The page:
Phew! Believe it or not, this is only the 500th post on this blog. It feels like I've written that on Copenhagen alone. But this is the last one, covering some more pub-hopping around the city.
On Friday we'd hit the festival early and eaten in BrewPub so decided to seek out a few other city centre hostelries afterwards. The Lord Nelson was easy enough to find, a small and dark low-ceilinged watering hole in a basement just off the main shopping street. Elsewhere it would probably be a dive, but this being Denmark the diveyness is highly compromised by cleanliness and good behaviour. Herslev are responsible for the house beer: Lord Nelson IPA, and very good it is too, with lots of powerful bitter citrus tempered by a floral fruitiness. Herslev's Maj Bock was also on. It has a mild and pleasant spice to it but is still too syrupy overall for my liking. Having sampled these wares we moved on.
The Lord Nelson sounds like it should be an English theme-bar rather than a Danish craft specialist, but if it's bitter and horse brasses you want, Charlie's is the place to go. I mean, just look at those beards. It is, I understand, one of the very few establishments outside the UK to have Cask Marque accreditation and the narrow barroom does a very good impression of an English pub. And was jammed when we got there. Bravely we fought our way to the bar and after being served found a windowsill to perch on. I was drinking Hopback's Dragon's Breath a brown bitter with an enjoyable peppery character. I'd have had another, only for the fact that there was barely room to swig a pint, so off we went again.
A long death-march through the nighttime streets of Copenhagen failed to turn up anywhere worth stopping so we meandered circuitously back to The Lord Nelson which proved rather more elusive to locate, second time round. When we got in, recovering our former table, there was Svaneke's Bobarækus, a dampfbier made with Simcoe which turns out deliciously peachy and fresh: eminently sinkable, even late at night. Refsvindinge's Ale No. 16 is different, but similarly drinkable. It's dark, 5.7% ABV but has an understated perfumey flavour. One of those beers that won't interrupt the flow of conversation. Which it didn't. Which is why we didn't notice 3am go past, with no signs of life in the bar thinning out, or even becoming more raucous. Civilised all-night drinking really threw me. It'll never catch on.
After a woozy Saturday I was back on form on Sunday. The festival had closed and I was on the late-afternoon flight back to Dublin. Not much opens, beerwise, in Copenhagen on Sundays, but there's one very notable exception. Plan B is a laid-back café set over two levels in the north end of the city centre. Sunday morning it had a typically deli-heavy Danish brunch menu on, with a jazz and prog-rock soundtrack to unwind to while giving the papers a leisurely glance. The wall-art is, well, questionable (I'm not the first to have thought so), but I parked my clinking rucksack and made myself at home on the big sofa on the mezzanine then fired up the free wi-fi. And ordered a beer from their incongruously impressive draught and bottled selection.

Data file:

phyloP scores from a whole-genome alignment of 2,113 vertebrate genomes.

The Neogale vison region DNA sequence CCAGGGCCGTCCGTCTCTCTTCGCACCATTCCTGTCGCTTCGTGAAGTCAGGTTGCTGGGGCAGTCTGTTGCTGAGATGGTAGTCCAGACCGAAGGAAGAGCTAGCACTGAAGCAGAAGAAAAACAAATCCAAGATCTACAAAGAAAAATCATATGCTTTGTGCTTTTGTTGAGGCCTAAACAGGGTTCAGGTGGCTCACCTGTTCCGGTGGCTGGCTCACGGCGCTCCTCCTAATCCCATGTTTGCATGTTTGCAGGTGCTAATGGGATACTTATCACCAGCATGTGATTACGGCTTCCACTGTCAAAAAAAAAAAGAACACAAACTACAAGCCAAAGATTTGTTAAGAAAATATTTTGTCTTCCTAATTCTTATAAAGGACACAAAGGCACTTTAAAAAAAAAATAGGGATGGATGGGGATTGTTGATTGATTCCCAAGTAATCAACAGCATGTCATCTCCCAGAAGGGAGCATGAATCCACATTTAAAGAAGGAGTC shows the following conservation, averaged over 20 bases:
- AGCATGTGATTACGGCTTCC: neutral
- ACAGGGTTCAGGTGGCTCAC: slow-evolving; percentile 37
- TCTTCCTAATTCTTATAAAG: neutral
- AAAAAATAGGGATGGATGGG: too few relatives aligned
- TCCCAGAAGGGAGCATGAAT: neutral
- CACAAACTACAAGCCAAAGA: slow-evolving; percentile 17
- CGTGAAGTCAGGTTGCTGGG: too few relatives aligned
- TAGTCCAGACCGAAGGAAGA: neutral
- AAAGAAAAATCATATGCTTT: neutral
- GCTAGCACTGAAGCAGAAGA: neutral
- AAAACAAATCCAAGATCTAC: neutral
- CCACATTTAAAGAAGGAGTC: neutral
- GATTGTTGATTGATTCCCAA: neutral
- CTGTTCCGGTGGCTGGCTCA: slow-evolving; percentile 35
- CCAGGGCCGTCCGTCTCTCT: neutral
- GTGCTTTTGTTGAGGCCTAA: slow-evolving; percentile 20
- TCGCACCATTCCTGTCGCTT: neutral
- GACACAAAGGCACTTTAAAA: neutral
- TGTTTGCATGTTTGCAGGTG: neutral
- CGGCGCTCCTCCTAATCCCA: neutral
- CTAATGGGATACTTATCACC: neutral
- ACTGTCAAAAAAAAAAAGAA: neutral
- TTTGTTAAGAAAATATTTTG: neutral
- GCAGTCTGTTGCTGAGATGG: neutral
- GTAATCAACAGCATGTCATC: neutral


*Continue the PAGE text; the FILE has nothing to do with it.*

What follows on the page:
My first choice was Stevns Klintekongen, because nothing starts Sunday mornings like a 7.5% ABV smoked oatmeal stout. Sadly I got no more than a shot as the tap ran out, which is a shame because what little I tasted tasted lovely: bitter and slightly sour on the nose, like Guinness Foreign Extra, finishing properly oatmeal-sweet though with little sign of the smoke, unfortunately.
The fall-back was Gemini by New York's Southern Tier Brewing Company. This 9%-er is a blend of two of their strong IPAs and offers a fascinating mix of sweet and savoury flavours. Most of all I got bittersweet mandarin pith, but topped with an earthy cheddar cheese and finishing -- I swear I'm not just pulling these out of a hat, or anything else -- with strawberries in balsamic vinegar. A leisurely sipper and just perfect for pre-noon contemplation.
There was lots from the travelling Beer Here brewing company, including Lupulus, an unsurprisingly hop-driven pale ale, dark red-amber giving off exotic musky smells. The body is quite thin and it packs a nicely tart bitter bite. It's a good sessioner, but I moved on. Not too far, though, keeping things hoppy with Tia Loca. Its mixture of sticky-sweet fruit flavours reminded me of nothing so much as orange barley sugar sweets, though with an extra oiliness. Not unpleasant, though.
Two unseasonal beers followed: the light and gently spicy Beer Here Påske, and then the much more complex Beer Here Jul: a mixture of earthy funk and fresh hops with a little bit of a soapy finish but quite nice overall. Séan, meanwhile, had opted for a bottle of Amager's Barrel Aged Imperial Stout: another technical exercise in perfection from these guys. It's as rich and roasty and sticky as you'd like, with just the right levels of mild carbonation and a pronounced, but not domineering, vanilla oak aftertaste. The perfect beer to send me off with a very positive impression of Danish craft brewing.
The failure of Eyjafjallajökull to do any erupting meant that at 2.30 it was time to get the metro to the airport and head home. It was an excellent couple of days and my appetite is certainly whetted for seeing more of the city's top-notch beer bars, and maybe visiting a brewery or two. But that's for another time. So many places to go, so many beers to drink.
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